From the Principal: Lessons from Mark Twain

As we come to the end of another happy and productive term, we’re focusing in on words.

In 1871 Mark Twain penned a letter to a friend. “I apologise for such a long letter,” he wrote. “I didn’t have time to write a short one.”

In this age of too much information, brevity really is the soul of wit.

I recently met a Commander of the US Navy. His name is Carl. He told me that TLDR is the response to certain emails among US marines. It means “Too long didn’t read.”

I smiled as I contemplated responding to long emails in the way that Carl does. I guess in that workplace, succinctness can be a matter of life and death.

Crafting words and encouraging our students to use them carefully, skillfully and economically is something on which we are intensifying our focus in the classroom.

We want our students to leave school understanding that words really matter and that the right words, used in just the right order, can be a powerful and persuasive thing.

I had the pleasure of reading to Kindy classes over the last two weeks. These children are clever. They have razor-sharp minds. With Kindy Gold, Nicole Demovic had a very grown up conversation about adjectives. With knitted brows, they agreed that they’re struggling a little with them. As they pondered and offered their perspectives, I had no doubt at all that mastering adjectives was something that these very bright children were going to achieve this year.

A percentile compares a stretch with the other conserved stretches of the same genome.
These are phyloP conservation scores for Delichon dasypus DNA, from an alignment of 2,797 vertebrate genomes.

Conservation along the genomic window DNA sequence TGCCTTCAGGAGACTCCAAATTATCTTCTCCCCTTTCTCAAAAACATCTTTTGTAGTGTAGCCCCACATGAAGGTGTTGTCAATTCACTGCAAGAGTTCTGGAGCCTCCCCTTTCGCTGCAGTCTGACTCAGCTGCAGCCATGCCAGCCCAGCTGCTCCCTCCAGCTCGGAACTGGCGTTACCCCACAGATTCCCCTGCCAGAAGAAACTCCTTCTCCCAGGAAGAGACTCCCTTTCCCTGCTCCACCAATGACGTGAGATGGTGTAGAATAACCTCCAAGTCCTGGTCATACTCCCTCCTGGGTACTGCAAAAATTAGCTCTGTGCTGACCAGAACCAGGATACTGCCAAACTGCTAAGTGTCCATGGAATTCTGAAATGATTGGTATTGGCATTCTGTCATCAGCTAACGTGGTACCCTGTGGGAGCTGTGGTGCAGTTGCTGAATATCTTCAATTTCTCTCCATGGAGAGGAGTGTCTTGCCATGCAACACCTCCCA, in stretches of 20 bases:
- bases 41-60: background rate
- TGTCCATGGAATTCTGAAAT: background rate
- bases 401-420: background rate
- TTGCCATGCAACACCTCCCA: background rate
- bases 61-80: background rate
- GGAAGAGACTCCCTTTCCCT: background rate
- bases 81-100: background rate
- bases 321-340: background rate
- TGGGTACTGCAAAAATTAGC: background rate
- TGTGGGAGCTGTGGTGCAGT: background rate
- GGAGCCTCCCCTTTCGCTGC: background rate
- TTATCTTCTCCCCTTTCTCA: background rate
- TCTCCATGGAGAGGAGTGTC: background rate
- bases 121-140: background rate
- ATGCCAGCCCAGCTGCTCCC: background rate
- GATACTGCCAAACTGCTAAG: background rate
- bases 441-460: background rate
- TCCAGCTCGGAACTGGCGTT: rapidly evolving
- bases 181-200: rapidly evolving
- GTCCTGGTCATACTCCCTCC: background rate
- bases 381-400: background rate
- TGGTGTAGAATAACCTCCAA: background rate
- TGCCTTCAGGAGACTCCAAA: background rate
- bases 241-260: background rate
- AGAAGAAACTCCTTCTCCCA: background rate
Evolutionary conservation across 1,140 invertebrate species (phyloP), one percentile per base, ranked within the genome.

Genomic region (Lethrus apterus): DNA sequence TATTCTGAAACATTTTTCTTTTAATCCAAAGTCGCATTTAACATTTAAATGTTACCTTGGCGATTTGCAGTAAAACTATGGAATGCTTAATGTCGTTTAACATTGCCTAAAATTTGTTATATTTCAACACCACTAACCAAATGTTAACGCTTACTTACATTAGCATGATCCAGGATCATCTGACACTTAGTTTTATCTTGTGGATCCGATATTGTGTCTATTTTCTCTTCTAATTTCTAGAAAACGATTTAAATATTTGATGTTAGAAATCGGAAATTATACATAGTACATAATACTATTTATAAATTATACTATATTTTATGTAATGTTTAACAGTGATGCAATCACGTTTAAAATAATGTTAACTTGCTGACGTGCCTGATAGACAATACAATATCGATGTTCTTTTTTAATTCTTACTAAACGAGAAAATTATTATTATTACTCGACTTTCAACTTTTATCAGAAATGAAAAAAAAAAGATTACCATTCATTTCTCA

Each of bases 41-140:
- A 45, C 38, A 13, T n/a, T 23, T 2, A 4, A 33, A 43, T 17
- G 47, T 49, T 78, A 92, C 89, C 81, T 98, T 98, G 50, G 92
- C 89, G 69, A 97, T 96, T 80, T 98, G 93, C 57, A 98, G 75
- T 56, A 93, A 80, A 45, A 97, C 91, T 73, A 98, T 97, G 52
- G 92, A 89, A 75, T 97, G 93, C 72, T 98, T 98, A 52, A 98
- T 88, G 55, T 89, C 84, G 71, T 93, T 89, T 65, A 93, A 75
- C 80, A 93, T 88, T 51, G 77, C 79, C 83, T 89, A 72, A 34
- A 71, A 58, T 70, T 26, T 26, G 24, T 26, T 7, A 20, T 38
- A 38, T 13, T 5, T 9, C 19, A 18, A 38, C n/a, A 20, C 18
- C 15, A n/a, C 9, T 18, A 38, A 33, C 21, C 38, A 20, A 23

I left Kindy with The Day the Crayons Quit under my arm and thought of Roald Dahl’s description of his little heroine Matilda Wormwood, nurtured by books and the words within them:

“So Matilda’s strong young mind continued to grow, nurtured by the voices of all those authors who had sent their books out into the world like ships on the sea.”

These books gave Matilda a hopeful and comforting message: You are not alone.

Next term we will continue to urge our students to take pride in what they write. When our students write they should do so with a curiosity about words, a meticulous pride in writing and re-writing, and a determination to expand their vocabulary.

“Love the words. Love the words!” Dylan Thomas told his actors in 1953, just before the first performance of his lyrical
masterpiece, Under Milk Wood.

Please join us in encouraging your children to learn at least one new word each day and to enjoy reading over the holidays.
And on that note, I will stop, lest you decide TLDR!

I wish you well for a wonderful holiday and look forward to seeing everybody next term!

Ms Shauna Colnan